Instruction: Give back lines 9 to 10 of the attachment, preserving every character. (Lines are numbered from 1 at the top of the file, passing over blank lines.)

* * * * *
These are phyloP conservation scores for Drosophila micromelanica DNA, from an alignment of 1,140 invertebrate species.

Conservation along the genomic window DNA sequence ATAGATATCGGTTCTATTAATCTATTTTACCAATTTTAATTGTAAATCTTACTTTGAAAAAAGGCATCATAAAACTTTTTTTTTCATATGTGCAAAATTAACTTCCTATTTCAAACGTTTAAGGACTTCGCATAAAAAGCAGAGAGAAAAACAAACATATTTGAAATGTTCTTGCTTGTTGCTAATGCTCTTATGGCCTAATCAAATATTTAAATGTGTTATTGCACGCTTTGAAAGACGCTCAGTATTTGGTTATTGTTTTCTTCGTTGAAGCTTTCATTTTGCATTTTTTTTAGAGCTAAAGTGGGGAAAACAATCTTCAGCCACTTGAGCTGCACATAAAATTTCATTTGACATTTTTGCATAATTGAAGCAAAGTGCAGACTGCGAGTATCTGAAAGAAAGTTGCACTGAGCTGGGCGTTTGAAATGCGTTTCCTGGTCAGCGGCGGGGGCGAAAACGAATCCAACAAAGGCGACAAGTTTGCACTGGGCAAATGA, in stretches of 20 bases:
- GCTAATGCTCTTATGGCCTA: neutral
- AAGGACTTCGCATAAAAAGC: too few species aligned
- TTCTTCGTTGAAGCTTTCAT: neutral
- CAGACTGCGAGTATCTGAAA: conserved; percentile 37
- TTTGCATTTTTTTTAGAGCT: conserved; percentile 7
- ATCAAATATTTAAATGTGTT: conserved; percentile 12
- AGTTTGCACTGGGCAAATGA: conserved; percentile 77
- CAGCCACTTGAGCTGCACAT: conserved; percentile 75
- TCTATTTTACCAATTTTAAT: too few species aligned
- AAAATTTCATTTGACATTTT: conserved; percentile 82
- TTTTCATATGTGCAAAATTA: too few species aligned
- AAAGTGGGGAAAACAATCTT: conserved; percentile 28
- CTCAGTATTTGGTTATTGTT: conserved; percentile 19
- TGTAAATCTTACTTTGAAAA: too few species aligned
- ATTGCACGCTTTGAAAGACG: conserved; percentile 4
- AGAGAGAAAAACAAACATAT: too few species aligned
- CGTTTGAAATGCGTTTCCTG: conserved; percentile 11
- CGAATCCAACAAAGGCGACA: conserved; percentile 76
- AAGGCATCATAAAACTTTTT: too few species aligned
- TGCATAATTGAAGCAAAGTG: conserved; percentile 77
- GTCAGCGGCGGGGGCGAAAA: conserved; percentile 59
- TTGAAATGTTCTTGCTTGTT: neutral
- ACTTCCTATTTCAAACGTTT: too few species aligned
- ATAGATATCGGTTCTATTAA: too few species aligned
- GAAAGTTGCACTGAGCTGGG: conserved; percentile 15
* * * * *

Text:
- AGTTTGCACTGGGCAAATGA: conserved; percentile 77
- CAGCCACTTGAGCTGCACAT: conserved; percentile 75